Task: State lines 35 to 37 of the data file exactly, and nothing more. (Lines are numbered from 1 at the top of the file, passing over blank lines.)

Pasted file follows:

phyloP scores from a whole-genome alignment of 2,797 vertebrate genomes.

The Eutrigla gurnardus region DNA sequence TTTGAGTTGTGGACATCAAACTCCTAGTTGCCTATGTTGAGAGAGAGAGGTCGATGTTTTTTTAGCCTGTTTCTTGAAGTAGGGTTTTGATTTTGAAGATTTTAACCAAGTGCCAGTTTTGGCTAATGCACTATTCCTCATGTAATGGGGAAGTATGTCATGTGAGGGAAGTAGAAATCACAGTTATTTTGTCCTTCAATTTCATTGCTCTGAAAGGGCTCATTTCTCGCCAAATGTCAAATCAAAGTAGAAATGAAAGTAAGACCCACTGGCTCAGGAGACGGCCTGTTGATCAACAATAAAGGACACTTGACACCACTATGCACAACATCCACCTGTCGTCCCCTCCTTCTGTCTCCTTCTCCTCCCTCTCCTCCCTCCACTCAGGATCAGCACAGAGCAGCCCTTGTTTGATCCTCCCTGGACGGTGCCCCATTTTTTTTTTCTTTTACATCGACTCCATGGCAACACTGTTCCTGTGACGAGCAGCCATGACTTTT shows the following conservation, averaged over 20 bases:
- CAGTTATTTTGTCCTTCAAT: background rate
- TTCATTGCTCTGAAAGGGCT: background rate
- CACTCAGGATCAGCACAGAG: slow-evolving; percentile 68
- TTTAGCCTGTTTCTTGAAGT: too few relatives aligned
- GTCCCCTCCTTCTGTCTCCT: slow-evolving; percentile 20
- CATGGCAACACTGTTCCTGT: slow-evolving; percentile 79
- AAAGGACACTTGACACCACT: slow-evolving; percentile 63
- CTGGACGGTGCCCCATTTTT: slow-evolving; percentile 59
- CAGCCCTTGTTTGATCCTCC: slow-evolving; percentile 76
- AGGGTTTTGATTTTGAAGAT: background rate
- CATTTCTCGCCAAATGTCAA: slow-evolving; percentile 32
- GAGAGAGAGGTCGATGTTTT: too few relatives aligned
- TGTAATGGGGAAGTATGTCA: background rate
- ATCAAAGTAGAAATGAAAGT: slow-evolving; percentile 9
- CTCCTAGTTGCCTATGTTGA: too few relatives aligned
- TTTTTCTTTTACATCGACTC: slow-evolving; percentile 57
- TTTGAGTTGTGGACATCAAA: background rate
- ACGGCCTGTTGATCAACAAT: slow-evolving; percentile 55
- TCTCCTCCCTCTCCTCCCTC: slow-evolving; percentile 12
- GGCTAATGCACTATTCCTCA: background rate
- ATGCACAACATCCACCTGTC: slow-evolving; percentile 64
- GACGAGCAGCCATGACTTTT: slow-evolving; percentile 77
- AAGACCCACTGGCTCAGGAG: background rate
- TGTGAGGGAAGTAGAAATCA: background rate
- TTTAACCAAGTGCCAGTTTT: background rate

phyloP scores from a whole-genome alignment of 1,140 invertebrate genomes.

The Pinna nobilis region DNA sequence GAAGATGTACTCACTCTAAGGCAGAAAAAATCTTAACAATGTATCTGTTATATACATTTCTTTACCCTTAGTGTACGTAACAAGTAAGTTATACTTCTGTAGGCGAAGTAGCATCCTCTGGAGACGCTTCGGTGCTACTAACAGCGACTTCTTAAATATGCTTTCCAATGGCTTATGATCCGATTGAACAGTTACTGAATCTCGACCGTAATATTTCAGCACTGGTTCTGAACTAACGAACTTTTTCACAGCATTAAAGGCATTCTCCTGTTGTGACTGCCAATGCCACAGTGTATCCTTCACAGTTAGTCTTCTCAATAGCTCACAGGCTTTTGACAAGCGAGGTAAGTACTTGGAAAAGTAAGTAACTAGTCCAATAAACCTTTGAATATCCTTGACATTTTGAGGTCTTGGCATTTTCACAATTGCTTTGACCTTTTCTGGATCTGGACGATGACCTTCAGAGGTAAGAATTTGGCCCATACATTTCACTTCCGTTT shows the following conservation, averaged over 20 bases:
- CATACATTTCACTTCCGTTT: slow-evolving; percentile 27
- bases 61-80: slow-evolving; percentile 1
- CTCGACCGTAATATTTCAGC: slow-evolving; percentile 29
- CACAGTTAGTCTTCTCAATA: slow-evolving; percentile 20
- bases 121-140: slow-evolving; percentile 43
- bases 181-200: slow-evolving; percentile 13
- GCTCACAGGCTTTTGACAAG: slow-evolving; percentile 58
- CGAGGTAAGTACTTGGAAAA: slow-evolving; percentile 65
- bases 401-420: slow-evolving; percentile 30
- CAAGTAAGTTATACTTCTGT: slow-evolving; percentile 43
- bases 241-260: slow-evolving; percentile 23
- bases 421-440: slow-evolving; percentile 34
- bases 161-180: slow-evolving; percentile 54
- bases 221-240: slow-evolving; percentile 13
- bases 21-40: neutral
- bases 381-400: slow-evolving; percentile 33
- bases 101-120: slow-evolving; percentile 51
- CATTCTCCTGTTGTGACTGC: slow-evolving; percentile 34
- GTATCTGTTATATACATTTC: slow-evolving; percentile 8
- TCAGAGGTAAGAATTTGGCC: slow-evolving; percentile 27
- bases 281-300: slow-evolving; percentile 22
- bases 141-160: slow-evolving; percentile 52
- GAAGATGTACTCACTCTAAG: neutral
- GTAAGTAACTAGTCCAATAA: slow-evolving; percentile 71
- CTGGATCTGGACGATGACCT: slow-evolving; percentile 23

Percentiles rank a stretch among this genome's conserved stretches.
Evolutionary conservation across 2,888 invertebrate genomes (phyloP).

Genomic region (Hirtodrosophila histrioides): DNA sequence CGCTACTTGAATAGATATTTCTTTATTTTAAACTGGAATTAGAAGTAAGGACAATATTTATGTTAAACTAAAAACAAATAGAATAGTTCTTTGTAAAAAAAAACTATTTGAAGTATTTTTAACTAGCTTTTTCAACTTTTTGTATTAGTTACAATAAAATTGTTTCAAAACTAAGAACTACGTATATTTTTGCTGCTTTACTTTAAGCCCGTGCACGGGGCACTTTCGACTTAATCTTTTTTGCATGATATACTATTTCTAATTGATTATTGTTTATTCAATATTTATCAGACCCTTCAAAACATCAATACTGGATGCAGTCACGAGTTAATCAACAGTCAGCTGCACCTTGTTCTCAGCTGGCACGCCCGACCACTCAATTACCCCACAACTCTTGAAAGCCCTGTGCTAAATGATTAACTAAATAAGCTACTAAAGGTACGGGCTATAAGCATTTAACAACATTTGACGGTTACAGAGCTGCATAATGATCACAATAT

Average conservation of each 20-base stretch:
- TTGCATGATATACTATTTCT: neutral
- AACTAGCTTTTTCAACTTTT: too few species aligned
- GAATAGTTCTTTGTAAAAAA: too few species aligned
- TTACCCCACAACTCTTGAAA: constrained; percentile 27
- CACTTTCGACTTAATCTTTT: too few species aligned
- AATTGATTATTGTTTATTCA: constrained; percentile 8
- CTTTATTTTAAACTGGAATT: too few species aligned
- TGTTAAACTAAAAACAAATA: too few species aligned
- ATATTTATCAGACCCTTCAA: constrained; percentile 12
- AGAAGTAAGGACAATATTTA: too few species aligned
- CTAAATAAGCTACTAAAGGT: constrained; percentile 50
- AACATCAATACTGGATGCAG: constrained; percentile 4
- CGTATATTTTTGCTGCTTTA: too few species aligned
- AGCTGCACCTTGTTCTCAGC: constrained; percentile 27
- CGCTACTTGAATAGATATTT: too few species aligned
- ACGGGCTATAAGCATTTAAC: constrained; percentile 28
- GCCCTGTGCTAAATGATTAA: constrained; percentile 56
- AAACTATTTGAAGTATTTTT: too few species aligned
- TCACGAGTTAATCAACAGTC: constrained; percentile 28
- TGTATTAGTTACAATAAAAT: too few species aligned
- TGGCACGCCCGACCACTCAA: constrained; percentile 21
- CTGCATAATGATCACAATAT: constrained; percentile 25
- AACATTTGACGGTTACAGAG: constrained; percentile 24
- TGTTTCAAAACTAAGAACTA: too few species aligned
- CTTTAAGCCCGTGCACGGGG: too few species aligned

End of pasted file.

- bases 181-200: slow-evolving; percentile 13
- GCTCACAGGCTTTTGACAAG: slow-evolving; percentile 58
- CGAGGTAAGTACTTGGAAAA: slow-evolving; percentile 65